In CMS, processing a page request consists of multiple steps and involves several layers. All pages in CMS are dynamically built from the information contained in the page template and the placeholder content contributed by the authors. Template metadata is stored in the CMS database, while the template file is stored in the CMS server file system. In the previous chapter, we looked into creating template gallery items (TGIs) that represent the template metadata in VS.NET. In this chapter, we will discuss how a CMS page is processed, from receiving an HTTP request from the browser to sending the HTTP response back.

NOTE: We are going to look into ASP.NET-based processing. For ASP-based processing, refer to the CMS 2002 and CMS 2001 product documentation.

When authors create a page, they populate the placeholders in the template with the content and then post the page to a channel. The data corresponding to this posting is stored in the database, including the following information:

  • The posting Globally Unique Identifier (GUID)

  • The template on which the posting is based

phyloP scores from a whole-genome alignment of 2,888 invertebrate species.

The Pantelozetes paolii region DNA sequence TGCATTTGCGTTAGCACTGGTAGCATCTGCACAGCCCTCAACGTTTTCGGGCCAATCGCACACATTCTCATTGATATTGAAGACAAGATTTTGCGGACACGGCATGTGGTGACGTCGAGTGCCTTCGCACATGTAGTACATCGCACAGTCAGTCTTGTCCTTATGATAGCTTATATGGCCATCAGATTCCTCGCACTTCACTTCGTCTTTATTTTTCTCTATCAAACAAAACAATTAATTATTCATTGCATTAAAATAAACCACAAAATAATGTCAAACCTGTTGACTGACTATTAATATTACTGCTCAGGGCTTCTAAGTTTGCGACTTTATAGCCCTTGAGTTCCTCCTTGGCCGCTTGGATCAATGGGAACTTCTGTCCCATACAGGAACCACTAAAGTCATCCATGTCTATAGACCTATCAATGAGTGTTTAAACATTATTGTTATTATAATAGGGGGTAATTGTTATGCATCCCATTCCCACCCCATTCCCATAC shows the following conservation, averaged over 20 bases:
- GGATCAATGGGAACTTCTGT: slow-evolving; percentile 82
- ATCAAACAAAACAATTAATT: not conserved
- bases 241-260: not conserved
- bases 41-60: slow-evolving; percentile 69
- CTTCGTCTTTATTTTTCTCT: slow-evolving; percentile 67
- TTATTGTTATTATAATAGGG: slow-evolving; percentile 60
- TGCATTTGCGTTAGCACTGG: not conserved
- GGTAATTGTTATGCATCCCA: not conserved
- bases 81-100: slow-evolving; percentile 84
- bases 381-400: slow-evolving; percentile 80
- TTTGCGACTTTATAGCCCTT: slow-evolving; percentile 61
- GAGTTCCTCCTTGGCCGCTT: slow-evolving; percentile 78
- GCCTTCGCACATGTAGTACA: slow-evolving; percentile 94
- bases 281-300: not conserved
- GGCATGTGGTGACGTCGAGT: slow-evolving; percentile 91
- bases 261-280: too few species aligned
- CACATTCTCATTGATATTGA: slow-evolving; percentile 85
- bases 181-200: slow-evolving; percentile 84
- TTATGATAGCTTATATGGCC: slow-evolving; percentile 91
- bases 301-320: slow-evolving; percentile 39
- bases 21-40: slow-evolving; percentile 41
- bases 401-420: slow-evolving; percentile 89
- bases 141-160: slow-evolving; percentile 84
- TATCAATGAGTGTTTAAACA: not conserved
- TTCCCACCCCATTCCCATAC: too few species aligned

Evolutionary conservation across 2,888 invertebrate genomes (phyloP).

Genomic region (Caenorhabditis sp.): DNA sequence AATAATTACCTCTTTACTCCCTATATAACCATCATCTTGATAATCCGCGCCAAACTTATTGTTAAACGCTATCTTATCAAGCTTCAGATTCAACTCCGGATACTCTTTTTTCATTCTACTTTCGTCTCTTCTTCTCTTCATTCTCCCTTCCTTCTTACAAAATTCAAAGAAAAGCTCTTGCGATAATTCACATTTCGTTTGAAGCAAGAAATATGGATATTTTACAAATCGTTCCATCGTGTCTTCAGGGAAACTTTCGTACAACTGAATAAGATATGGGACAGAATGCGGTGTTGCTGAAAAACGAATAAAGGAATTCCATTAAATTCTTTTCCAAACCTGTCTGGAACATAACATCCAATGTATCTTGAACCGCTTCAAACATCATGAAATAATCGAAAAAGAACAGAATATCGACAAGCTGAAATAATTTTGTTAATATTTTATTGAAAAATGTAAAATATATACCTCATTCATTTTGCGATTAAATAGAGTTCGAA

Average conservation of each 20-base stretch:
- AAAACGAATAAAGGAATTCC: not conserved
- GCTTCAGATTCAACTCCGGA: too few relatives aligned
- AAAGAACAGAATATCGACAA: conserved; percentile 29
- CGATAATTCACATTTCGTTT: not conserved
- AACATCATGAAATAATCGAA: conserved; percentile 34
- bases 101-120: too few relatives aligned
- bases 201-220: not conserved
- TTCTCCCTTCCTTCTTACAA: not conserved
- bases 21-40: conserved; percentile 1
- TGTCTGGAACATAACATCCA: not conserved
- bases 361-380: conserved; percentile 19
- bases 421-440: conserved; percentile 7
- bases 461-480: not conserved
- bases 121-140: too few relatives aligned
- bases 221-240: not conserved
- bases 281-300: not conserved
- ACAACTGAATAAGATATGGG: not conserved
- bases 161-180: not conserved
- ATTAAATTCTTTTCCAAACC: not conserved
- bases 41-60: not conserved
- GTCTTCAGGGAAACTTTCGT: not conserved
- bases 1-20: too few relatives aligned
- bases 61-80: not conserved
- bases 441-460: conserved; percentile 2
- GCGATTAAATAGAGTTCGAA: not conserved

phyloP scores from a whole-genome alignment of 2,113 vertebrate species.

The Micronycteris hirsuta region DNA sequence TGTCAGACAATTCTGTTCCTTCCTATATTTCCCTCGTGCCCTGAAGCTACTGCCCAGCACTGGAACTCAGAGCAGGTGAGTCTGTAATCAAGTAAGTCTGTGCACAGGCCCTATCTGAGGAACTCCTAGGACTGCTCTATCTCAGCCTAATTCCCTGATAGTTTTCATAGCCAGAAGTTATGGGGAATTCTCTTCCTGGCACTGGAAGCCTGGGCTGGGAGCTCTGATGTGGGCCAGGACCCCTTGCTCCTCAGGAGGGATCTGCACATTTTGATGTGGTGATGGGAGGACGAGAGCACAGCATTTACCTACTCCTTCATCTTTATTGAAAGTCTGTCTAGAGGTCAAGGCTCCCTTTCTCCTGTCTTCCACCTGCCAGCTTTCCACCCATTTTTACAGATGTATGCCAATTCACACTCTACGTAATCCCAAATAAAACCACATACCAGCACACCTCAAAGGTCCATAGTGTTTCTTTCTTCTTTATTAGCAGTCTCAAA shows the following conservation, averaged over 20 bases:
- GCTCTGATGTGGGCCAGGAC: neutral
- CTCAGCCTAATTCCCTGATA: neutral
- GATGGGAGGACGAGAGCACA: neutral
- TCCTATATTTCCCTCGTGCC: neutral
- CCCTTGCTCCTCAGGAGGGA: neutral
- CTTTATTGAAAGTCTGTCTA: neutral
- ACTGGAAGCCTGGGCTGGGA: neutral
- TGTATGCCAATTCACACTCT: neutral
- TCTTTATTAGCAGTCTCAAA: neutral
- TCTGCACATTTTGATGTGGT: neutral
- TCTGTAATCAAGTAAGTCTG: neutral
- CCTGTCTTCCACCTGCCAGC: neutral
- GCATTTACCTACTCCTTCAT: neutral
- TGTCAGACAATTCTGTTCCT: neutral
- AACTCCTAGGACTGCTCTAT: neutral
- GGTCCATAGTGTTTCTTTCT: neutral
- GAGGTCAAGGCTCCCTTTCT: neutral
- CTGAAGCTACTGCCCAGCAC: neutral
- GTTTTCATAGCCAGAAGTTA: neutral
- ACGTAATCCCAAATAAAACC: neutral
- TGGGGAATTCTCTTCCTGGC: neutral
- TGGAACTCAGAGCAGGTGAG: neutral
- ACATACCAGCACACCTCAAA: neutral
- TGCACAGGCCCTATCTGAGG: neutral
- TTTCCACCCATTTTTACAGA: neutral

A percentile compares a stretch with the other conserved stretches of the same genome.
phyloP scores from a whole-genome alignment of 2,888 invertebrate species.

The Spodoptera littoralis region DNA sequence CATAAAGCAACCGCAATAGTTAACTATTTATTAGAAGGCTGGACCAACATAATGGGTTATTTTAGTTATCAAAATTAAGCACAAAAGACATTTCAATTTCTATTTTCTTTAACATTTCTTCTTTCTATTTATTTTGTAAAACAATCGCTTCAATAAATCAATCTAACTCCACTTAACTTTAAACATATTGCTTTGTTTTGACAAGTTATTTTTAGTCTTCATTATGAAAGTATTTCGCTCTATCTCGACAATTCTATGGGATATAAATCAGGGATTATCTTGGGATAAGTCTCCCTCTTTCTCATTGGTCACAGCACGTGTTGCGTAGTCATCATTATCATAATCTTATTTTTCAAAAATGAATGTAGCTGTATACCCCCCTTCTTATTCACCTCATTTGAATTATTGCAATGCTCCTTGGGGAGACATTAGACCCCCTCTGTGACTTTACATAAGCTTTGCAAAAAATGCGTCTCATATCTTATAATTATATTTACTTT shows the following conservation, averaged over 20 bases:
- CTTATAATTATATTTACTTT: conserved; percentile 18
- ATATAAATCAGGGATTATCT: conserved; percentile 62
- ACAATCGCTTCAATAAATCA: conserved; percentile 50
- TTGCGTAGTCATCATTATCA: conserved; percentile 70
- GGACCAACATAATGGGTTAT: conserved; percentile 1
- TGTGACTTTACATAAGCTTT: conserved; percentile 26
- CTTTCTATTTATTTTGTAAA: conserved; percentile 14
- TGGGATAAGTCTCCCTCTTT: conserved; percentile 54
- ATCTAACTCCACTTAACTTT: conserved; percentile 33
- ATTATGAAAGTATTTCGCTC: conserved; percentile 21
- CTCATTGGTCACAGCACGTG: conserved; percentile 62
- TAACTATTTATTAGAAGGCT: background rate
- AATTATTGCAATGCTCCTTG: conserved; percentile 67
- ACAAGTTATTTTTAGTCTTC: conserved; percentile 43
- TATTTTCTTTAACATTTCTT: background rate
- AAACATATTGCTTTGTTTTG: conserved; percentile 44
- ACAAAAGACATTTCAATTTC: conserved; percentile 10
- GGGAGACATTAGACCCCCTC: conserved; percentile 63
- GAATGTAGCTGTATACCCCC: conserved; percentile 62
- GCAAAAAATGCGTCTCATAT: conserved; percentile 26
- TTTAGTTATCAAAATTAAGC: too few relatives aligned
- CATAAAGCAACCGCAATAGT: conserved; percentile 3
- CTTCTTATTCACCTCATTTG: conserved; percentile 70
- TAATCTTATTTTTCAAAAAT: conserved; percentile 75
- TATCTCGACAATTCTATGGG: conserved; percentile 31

• The placeholder content

  • The publishing schedule for the posting

The posting properties, placeholder content, and template metadata are stored separately and are brought together to create a page only during the processing of the posting's template ASPX file. The code in ASPX template files makes use of CMS Publishing API (PAPI) objects to read the data from the CMS database and to commit changes to the database. The output of the ASPX template processing is a CMS page that is put in the cache and then sent back to the user.

NOTE: Template metadata is usually referred to as just a template. As we have discussed in Chapter 10, templates are also known as template gallery items in VS.NET.

Depending on whether the CMS page is requested for viewing in presentation mode or for creating and editing content in authoring mode, the HTML for the placeholders within the page will be different. The placeholders are rendered in different modes by the placeholder server controls that are part of the ASPX template. Depending on the mode, the processing is slightly different.

We will start by looking into how the page is processed in presentation mode, and then discuss page processing in authoring mode.

Microsoft Content Management Server 2002. A Complete Guide
Microsoft Content Management Server 2002: A Complete Guide
ISBN: 0321194446
EAN: 2147483647
Year: 2003
Pages: 298

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